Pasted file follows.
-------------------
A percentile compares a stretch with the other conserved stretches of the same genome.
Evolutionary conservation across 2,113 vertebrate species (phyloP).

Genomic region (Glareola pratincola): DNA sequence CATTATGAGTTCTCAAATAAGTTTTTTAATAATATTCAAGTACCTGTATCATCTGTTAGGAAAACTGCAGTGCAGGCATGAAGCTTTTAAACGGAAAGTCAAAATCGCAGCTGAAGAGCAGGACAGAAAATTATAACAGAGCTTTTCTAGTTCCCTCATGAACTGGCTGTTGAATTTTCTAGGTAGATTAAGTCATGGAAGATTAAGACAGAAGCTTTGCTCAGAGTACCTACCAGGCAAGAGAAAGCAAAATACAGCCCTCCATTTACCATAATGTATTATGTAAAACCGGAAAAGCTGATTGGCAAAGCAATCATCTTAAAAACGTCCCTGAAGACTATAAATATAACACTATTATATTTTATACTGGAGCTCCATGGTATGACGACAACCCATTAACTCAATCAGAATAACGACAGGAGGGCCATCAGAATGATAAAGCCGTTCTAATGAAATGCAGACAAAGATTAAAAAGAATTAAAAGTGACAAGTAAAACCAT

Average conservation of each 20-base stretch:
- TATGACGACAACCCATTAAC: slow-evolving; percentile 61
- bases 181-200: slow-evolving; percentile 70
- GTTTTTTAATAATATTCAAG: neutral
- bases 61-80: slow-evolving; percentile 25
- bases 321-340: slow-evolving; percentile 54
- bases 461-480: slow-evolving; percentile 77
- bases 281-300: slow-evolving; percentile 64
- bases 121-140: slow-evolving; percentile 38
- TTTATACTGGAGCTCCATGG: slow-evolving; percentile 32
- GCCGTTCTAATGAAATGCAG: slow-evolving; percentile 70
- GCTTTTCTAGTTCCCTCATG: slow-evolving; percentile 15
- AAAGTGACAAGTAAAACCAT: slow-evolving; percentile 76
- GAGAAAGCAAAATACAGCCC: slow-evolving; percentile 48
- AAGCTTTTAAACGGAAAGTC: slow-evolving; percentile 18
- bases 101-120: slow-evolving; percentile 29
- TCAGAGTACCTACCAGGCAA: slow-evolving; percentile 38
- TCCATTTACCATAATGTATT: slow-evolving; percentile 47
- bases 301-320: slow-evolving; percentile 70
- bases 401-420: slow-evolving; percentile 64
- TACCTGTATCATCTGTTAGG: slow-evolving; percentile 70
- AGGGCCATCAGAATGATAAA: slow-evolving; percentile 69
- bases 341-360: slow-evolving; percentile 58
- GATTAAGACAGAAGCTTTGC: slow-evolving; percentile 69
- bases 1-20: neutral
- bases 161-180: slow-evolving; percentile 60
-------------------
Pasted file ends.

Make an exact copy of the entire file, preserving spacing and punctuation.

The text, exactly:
A percentile compares a stretch with the other conserved stretches of the same genome.
Evolutionary conservation across 2,113 vertebrate species (phyloP).

Genomic region (Glareola pratincola): DNA sequence CATTATGAGTTCTCAAATAAGTTTTTTAATAATATTCAAGTACCTGTATCATCTGTTAGGAAAACTGCAGTGCAGGCATGAAGCTTTTAAACGGAAAGTCAAAATCGCAGCTGAAGAGCAGGACAGAAAATTATAACAGAGCTTTTCTAGTTCCCTCATGAACTGGCTGTTGAATTTTCTAGGTAGATTAAGTCATGGAAGATTAAGACAGAAGCTTTGCTCAGAGTACCTACCAGGCAAGAGAAAGCAAAATACAGCCCTCCATTTACCATAATGTATTATGTAAAACCGGAAAAGCTGATTGGCAAAGCAATCATCTTAAAAACGTCCCTGAAGACTATAAATATAACACTATTATATTTTATACTGGAGCTCCATGGTATGACGACAACCCATTAACTCAATCAGAATAACGACAGGAGGGCCATCAGAATGATAAAGCCGTTCTAATGAAATGCAGACAAAGATTAAAAAGAATTAAAAGTGACAAGTAAAACCAT

Average conservation of each 20-base stretch:
- TATGACGACAACCCATTAAC: slow-evolving; percentile 61
- bases 181-200: slow-evolving; percentile 70
- GTTTTTTAATAATATTCAAG: neutral
- bases 61-80: slow-evolving; percentile 25
- bases 321-340: slow-evolving; percentile 54
- bases 461-480: slow-evolving; percentile 77
- bases 281-300: slow-evolving; percentile 64
- bases 121-140: slow-evolving; percentile 38
- TTTATACTGGAGCTCCATGG: slow-evolving; percentile 32
- GCCGTTCTAATGAAATGCAG: slow-evolving; percentile 70
- GCTTTTCTAGTTCCCTCATG: slow-evolving; percentile 15
- AAAGTGACAAGTAAAACCAT: slow-evolving; percentile 76
- GAGAAAGCAAAATACAGCCC: slow-evolving; percentile 48
- AAGCTTTTAAACGGAAAGTC: slow-evolving; percentile 18
- bases 101-120: slow-evolving; percentile 29
- TCAGAGTACCTACCAGGCAA: slow-evolving; percentile 38
- TCCATTTACCATAATGTATT: slow-evolving; percentile 47
- bases 301-320: slow-evolving; percentile 70
- bases 401-420: slow-evolving; percentile 64
- TACCTGTATCATCTGTTAGG: slow-evolving; percentile 70
- AGGGCCATCAGAATGATAAA: slow-evolving; percentile 69
- bases 341-360: slow-evolving; percentile 58
- GATTAAGACAGAAGCTTTGC: slow-evolving; percentile 69
- bases 1-20: neutral
- bases 161-180: slow-evolving; percentile 60